Why doesn't Craviotto want to step into the 21th century? From what I understand EHRs are being used to improve how Medicare works as a healthcare system, and I'm thinking it's something that health insurance companies support. With the costs of health care skyrocketing, it seems to me to be an area where better documentation and communications make good sense. From what Craviotto has said, to include the findings of the Rand Corp., I'm not convinced the use of EHRs is a pressing problem that is adversely affecting patient care. Sure, documenting what you do can be a pain in the ass, but how can less attention to the details be a better approach. Like it or not, we are all quickly moving into the electronic world.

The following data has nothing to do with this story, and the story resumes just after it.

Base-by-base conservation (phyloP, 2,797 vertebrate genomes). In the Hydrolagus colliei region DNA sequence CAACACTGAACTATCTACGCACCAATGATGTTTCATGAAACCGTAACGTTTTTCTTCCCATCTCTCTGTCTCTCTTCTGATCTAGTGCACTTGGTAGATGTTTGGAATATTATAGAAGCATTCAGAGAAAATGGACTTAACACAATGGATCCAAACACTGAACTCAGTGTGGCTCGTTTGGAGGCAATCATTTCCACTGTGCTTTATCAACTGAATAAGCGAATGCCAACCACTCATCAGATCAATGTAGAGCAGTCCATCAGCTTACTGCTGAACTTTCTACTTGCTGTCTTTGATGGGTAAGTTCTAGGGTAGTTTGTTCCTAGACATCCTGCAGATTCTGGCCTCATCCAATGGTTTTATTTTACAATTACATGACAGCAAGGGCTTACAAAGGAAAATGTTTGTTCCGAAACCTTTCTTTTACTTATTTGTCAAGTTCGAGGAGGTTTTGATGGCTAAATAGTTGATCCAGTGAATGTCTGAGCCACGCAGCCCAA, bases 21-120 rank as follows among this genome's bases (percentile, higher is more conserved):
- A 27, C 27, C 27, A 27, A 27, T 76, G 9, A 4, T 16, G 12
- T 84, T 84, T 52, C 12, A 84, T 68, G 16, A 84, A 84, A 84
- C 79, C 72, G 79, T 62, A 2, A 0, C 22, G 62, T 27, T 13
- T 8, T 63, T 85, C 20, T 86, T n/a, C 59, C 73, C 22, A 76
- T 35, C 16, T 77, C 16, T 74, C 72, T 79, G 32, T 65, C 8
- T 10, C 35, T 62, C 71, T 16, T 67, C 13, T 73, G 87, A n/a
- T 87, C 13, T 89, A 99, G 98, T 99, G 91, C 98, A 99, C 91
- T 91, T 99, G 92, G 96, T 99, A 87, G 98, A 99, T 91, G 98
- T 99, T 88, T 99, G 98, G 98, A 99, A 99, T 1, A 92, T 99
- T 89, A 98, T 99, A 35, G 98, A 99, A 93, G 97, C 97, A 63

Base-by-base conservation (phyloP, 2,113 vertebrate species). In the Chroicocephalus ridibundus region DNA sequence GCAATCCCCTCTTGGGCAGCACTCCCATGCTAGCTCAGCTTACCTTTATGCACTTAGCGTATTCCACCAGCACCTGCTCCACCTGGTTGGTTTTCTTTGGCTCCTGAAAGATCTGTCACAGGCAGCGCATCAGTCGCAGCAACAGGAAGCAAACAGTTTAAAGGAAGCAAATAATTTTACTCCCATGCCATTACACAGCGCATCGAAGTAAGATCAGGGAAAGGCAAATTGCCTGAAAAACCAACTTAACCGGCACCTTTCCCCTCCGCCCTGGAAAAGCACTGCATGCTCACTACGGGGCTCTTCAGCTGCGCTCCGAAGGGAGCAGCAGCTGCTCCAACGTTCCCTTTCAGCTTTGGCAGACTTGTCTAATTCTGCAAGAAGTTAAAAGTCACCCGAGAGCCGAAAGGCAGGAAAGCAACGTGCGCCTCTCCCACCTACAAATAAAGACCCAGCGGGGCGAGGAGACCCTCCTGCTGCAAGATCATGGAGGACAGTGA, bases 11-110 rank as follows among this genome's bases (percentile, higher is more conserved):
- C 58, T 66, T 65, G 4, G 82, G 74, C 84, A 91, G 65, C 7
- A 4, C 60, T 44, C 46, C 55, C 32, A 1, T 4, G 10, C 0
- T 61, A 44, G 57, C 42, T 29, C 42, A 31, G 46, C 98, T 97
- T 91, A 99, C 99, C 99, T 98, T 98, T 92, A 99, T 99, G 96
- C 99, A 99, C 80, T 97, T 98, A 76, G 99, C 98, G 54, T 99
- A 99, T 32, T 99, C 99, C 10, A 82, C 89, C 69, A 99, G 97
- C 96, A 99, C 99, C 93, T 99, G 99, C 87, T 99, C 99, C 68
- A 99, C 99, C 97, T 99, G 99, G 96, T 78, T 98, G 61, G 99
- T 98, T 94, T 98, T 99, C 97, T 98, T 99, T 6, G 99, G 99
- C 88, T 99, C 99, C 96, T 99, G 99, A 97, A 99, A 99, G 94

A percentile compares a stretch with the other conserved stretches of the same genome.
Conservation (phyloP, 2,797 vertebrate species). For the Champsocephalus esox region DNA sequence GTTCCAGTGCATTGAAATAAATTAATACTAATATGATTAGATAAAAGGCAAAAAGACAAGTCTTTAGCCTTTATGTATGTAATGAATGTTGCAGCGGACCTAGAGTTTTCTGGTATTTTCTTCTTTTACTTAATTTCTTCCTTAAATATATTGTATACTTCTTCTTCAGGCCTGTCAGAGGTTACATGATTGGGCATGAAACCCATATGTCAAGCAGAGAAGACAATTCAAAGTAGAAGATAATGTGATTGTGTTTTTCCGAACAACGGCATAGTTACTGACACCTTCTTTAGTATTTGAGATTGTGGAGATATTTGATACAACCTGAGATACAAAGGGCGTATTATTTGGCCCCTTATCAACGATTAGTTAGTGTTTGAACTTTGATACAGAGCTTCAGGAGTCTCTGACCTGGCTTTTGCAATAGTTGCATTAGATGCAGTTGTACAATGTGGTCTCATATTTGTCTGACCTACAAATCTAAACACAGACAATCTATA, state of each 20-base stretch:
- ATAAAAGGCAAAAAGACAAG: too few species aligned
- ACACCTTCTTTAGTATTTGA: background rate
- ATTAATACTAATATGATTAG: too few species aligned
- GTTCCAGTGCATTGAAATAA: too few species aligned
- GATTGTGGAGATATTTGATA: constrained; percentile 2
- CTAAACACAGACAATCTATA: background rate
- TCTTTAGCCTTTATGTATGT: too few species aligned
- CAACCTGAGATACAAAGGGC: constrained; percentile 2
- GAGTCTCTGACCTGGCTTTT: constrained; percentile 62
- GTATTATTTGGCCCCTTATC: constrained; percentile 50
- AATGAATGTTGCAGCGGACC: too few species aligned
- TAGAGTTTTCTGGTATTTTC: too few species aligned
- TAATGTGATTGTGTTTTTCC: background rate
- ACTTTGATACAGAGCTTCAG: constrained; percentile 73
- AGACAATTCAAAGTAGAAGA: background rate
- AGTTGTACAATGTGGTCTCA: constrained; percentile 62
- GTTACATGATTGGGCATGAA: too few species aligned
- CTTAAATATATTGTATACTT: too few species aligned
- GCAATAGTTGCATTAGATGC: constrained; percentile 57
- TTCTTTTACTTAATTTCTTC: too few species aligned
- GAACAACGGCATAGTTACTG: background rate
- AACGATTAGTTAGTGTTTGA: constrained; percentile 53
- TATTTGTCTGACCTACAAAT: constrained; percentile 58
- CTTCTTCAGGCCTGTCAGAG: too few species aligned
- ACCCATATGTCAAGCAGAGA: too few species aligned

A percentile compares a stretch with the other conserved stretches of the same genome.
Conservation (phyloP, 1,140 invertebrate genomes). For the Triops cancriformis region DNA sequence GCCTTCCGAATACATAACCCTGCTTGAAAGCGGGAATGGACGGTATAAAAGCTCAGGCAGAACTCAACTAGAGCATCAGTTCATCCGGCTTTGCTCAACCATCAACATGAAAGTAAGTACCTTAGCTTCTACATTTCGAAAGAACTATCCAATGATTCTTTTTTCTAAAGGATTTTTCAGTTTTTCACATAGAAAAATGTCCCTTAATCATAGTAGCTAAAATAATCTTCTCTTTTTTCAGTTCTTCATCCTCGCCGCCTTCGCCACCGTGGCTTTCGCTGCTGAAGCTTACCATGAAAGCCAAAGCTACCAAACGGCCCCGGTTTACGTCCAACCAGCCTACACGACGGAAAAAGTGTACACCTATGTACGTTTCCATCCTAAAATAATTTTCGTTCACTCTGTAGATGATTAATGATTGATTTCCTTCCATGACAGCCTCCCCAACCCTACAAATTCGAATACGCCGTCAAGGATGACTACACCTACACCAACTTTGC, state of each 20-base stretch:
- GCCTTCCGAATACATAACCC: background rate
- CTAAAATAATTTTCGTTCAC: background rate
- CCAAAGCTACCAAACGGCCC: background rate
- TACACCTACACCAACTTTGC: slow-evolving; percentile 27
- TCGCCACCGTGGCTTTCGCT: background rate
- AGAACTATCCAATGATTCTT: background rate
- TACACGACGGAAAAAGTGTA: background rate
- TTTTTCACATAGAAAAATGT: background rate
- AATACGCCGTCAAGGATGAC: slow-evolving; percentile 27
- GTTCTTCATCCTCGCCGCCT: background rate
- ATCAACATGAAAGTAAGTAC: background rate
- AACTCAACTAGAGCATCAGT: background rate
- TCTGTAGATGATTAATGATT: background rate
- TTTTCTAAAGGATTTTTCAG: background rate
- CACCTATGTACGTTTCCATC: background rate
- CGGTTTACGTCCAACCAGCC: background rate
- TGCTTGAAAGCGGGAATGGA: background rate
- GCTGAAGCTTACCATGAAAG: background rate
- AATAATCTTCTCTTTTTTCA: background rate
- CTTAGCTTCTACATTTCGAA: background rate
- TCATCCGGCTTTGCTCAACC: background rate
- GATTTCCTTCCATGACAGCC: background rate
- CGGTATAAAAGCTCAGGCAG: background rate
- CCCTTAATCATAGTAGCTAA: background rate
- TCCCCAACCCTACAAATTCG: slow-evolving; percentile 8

If there is an argument against board recertifications, I would like to hear it. The medical field is a fast pace scene where it's important to keep up with new research, practices and procedures. I believe that high standards for knowledge and excellence serves the patient's interest.

As far as payments and reimbursements, I'm having a hard time sympathizing with Craviotto. I had shoulder surgery (in Santa Barbara) in November 2013, and the cost for it was astronomical. While it was covered by insurance for the most part, I was amazed that it would cost so much for an outpatient surgery that took under 2 hours. It was significantly more than what my latest heart attack ended up costing, and that included a 4 day stay in the hospital.